Newt Gingrich, a Trump adviser, casts doubt on whether Mexico will be made to pay for the wall. “He’ll spend a lot of time controlling the border. He may not spend very much time trying to get Mexico to pay for it, but it was a great campaign device,” Gingrich said Thursday during a conference call sponsored by Dentons, a global law firm, according to the Washington Post.
Many of those enraged by Trump, are putting the blame on his supporters and those who did not vote for either major party candidate. This phenomena has been covered by various media outlets such as Daily Kos, Complex, and The Daily Beast.
“If you did not vote, you are on the side of the oppressor,” said a student at the event. “We have to deal with repercussions of being Black, being a woman, being queer, and in a stratified society we cannot change these things about us. And I am honestly scared—not because of Trump—but because of the people who voted for him.”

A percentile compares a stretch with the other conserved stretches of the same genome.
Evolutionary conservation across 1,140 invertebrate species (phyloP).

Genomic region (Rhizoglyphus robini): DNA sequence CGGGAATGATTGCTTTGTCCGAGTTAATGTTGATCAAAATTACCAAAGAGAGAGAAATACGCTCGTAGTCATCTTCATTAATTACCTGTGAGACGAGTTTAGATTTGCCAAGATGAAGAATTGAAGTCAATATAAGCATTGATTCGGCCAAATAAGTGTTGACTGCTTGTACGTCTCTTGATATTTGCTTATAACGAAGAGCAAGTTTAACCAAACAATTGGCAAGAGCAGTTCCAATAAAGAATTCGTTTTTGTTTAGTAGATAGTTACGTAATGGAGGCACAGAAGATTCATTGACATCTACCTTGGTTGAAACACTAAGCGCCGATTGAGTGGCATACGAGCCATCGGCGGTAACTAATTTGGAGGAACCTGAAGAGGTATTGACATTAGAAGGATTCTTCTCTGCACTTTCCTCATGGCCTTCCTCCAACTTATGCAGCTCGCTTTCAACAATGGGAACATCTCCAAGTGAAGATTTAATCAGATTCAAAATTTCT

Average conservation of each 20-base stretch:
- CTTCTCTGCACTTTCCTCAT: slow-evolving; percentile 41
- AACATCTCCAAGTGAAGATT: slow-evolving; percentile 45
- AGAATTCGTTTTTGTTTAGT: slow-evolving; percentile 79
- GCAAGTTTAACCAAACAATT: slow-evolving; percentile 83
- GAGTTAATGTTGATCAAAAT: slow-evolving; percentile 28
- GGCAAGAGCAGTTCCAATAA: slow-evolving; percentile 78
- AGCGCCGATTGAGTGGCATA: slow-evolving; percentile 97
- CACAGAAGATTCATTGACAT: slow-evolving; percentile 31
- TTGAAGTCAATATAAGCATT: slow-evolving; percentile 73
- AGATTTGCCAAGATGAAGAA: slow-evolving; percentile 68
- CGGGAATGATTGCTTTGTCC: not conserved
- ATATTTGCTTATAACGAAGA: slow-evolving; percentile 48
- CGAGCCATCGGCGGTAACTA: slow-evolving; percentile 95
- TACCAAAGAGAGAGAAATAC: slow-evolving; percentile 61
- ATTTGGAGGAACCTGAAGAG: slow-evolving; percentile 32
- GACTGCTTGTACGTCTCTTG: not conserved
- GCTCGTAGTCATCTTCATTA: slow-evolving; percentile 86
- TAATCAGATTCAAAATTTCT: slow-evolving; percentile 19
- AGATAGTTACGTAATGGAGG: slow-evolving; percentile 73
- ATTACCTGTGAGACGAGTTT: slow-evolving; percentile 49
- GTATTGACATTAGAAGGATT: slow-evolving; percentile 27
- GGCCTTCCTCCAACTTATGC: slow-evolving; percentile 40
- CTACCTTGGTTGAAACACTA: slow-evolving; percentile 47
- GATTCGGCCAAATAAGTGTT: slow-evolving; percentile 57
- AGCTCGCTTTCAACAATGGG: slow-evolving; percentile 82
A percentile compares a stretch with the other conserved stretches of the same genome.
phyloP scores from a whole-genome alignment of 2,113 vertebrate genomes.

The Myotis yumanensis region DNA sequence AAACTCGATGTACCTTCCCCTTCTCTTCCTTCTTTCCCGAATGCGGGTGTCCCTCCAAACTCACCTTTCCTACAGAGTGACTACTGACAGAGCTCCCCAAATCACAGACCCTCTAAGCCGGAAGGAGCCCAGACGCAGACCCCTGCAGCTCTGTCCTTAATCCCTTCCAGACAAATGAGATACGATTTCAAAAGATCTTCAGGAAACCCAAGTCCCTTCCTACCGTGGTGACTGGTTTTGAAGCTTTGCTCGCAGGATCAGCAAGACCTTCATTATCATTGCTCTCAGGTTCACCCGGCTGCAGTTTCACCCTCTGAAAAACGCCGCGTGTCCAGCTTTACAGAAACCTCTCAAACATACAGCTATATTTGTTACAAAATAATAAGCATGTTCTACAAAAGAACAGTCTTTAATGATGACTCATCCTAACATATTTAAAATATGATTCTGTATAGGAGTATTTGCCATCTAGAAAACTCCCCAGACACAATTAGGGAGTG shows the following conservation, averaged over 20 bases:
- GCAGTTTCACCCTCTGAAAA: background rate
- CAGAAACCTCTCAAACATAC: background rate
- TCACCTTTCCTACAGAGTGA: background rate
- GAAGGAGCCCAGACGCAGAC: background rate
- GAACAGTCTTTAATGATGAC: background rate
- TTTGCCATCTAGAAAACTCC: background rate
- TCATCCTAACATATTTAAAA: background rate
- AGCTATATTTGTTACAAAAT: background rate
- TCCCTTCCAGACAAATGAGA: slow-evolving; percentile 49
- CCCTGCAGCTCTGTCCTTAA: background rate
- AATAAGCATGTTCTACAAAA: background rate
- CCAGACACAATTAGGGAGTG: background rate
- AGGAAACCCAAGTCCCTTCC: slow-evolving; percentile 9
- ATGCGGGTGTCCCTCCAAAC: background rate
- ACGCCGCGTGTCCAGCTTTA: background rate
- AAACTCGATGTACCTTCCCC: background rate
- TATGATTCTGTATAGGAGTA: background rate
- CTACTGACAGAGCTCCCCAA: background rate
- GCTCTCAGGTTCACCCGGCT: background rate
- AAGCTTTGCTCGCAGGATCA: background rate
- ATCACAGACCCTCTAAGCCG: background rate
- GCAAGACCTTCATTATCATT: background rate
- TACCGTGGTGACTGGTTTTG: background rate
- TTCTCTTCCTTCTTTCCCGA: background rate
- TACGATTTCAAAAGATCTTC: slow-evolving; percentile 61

About 218 million Americans were eligible to vote in the 2016 Presidential election. Out of the 218 million, 57% actually voted; in which about 5 million were for third-party candidates or write-ins, such as Harambe—the dead gorilla.
“I voted for Gary Johnson, though I don’t believe Trump is a racist,” said another student. “But the reality is, the world goes on and facts don’t really care about your feelings.”
There were many students who couldn’t hold back their tears as they spoke.
“I feel unsafe in my own body,” said BC student Mel. “It’s had to show up for school, but I am grateful we are here, and we’re building some community around this.”
Another student also broke down in tears, after speaking about her fear of being deported by a man “who hates [her] since [she’s] Hispanic,” she said.
“They were willing to make America great again by oppressing others, and that is not the country I was taught to believe in,” said the student. “What if they came to me and told me to leave this country and go to Mexico—that I don’t belong here, that this country is theirs, and I’m not American enough?”